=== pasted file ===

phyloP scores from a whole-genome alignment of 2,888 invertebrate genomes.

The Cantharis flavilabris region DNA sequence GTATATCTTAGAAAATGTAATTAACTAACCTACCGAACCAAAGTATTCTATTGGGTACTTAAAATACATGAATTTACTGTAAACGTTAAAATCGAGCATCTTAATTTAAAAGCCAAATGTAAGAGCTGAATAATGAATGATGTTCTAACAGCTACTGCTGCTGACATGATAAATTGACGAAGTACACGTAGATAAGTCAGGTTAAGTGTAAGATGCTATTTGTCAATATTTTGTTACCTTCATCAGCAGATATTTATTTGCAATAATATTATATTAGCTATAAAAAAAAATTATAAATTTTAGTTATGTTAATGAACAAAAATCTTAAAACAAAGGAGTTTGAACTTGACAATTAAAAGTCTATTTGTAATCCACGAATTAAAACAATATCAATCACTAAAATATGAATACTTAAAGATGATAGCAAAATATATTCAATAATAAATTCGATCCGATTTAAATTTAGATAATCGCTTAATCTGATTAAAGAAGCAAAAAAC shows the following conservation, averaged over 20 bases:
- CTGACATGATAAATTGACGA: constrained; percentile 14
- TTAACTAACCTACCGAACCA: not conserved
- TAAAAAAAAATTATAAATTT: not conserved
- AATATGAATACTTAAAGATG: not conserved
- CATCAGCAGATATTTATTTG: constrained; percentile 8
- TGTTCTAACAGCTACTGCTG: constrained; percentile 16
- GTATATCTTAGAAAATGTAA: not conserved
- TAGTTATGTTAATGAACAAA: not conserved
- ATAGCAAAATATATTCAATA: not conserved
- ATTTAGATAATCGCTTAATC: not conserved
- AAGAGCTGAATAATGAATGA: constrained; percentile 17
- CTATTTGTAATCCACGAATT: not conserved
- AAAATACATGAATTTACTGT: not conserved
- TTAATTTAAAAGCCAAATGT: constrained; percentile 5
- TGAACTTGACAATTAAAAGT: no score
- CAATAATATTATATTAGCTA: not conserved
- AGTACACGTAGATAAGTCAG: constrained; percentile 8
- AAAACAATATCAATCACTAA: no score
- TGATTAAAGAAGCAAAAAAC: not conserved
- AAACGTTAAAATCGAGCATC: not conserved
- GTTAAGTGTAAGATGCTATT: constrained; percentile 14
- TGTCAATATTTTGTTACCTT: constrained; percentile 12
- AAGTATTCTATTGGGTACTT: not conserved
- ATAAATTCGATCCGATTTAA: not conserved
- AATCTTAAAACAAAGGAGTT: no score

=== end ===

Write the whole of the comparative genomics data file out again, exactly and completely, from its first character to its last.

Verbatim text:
phyloP scores from a whole-genome alignment of 2,888 invertebrate genomes.

The Cantharis flavilabris region DNA sequence GTATATCTTAGAAAATGTAATTAACTAACCTACCGAACCAAAGTATTCTATTGGGTACTTAAAATACATGAATTTACTGTAAACGTTAAAATCGAGCATCTTAATTTAAAAGCCAAATGTAAGAGCTGAATAATGAATGATGTTCTAACAGCTACTGCTGCTGACATGATAAATTGACGAAGTACACGTAGATAAGTCAGGTTAAGTGTAAGATGCTATTTGTCAATATTTTGTTACCTTCATCAGCAGATATTTATTTGCAATAATATTATATTAGCTATAAAAAAAAATTATAAATTTTAGTTATGTTAATGAACAAAAATCTTAAAACAAAGGAGTTTGAACTTGACAATTAAAAGTCTATTTGTAATCCACGAATTAAAACAATATCAATCACTAAAATATGAATACTTAAAGATGATAGCAAAATATATTCAATAATAAATTCGATCCGATTTAAATTTAGATAATCGCTTAATCTGATTAAAGAAGCAAAAAAC shows the following conservation, averaged over 20 bases:
- CTGACATGATAAATTGACGA: constrained; percentile 14
- TTAACTAACCTACCGAACCA: not conserved
- TAAAAAAAAATTATAAATTT: not conserved
- AATATGAATACTTAAAGATG: not conserved
- CATCAGCAGATATTTATTTG: constrained; percentile 8
- TGTTCTAACAGCTACTGCTG: constrained; percentile 16
- GTATATCTTAGAAAATGTAA: not conserved
- TAGTTATGTTAATGAACAAA: not conserved
- ATAGCAAAATATATTCAATA: not conserved
- ATTTAGATAATCGCTTAATC: not conserved
- AAGAGCTGAATAATGAATGA: constrained; percentile 17
- CTATTTGTAATCCACGAATT: not conserved
- AAAATACATGAATTTACTGT: not conserved
- TTAATTTAAAAGCCAAATGT: constrained; percentile 5
- TGAACTTGACAATTAAAAGT: no score
- CAATAATATTATATTAGCTA: not conserved
- AGTACACGTAGATAAGTCAG: constrained; percentile 8
- AAAACAATATCAATCACTAA: no score
- TGATTAAAGAAGCAAAAAAC: not conserved
- AAACGTTAAAATCGAGCATC: not conserved
- GTTAAGTGTAAGATGCTATT: constrained; percentile 14
- TGTCAATATTTTGTTACCTT: constrained; percentile 12
- AAGTATTCTATTGGGTACTT: not conserved
- ATAAATTCGATCCGATTTAA: not conserved
- AATCTTAAAACAAAGGAGTT: no score